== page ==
Lifeline for Suffolk's ailing pubs
A council is offering a lifeline to struggling pub owners, licensees and villagers hoping to save their local. At least 27 pubs have closed in Suffolk in the past two years, leaving a number of areas in the county without a central meeting place and focal point for the community.
A council is offering a lifeline to struggling pub owners, licensees and villagers hoping to save their local.
At least 27 pubs have closed in Suffolk in the past two years, leaving a number of areas in the county without a central meeting place and focal point for the community.
In a bid to buck the trend, Suffolk County Council is working closely with Pub is the Hub, a scheme which was launched by Prince Charles in 2001 and encourages village pubs to diversify to safeguard against closure.
Through the initiative, the county council can provide a much-needed cash injection from the Rural Economy Scheme to support rural pubs considering diversifying and developing their business further.
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To qualify for funding applicants must prove there is a local need for the proposed service as well as helping to secure the future of the pub.
Under the scheme, once agreement to support the proposal has been reached, capital grants of up to 50pc of the total eligible project costs are available, to a maximum of �5,000.
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Also licensees interested in the opportunity can benefit from the services of a specialist advisor who will help them through the application process.
One Suffolk pub that has already taken advantage of this support is the Plough Inn at Wissett, near Halesworth.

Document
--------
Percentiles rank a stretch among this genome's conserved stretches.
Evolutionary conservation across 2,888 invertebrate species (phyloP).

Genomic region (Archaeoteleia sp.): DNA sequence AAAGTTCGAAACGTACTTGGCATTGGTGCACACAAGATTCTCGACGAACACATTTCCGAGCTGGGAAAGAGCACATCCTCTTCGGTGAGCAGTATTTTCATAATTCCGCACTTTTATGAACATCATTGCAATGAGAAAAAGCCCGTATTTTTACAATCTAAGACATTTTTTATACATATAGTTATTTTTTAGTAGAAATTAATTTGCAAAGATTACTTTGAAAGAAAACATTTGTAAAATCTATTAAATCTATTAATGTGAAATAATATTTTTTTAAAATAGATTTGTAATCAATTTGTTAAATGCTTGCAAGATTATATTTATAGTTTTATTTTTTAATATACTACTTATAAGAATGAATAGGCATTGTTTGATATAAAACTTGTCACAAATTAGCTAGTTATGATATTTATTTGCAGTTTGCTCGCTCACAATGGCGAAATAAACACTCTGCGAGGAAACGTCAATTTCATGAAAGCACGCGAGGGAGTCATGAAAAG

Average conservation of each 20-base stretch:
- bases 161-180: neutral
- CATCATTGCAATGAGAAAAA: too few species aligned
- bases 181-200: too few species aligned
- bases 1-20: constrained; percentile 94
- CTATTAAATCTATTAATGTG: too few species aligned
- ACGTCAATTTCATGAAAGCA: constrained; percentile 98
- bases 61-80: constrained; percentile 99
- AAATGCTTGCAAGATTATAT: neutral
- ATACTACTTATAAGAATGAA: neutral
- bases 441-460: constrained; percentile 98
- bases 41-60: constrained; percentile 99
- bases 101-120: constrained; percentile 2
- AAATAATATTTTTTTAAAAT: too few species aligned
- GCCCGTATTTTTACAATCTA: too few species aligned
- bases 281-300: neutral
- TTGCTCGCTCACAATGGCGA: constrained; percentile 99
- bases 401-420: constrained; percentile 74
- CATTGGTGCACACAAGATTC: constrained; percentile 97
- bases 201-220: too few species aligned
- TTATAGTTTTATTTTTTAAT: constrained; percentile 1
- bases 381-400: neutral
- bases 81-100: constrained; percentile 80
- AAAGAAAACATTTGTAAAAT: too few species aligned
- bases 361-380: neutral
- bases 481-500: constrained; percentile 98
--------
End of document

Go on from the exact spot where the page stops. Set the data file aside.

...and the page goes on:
Earlier this year a new village store was unveiled behind the pub providing basic provisions and locally sourced produce.
Having already identified the need for a shop in the village, landlords Nick and Debbie Sumner saw an opportunity to do something for their local community as well as ensure the survival of their business in the difficult economic climate.
Mrs Sumner said: 'Some local pubs do not do enough. This is a community pub - it does work for the community. We have got to work around the community and see what they want rather than sit and wait for people to come to us.'
Bruce Provan, county council portfolio holder for skills and economic development, said: 'This is an excellent example of what can happen when pubs and licensees work together with their local community and play a part in helping address their needs.'
For more information about the Suffolk Rural Economy Scheme contact Dawn Turpin, the council's economic development officer on 01473 264817 or by emailing firstname.lastname@example.org or visit www.onesuffolk.co.uk/creditcrunchsuffolk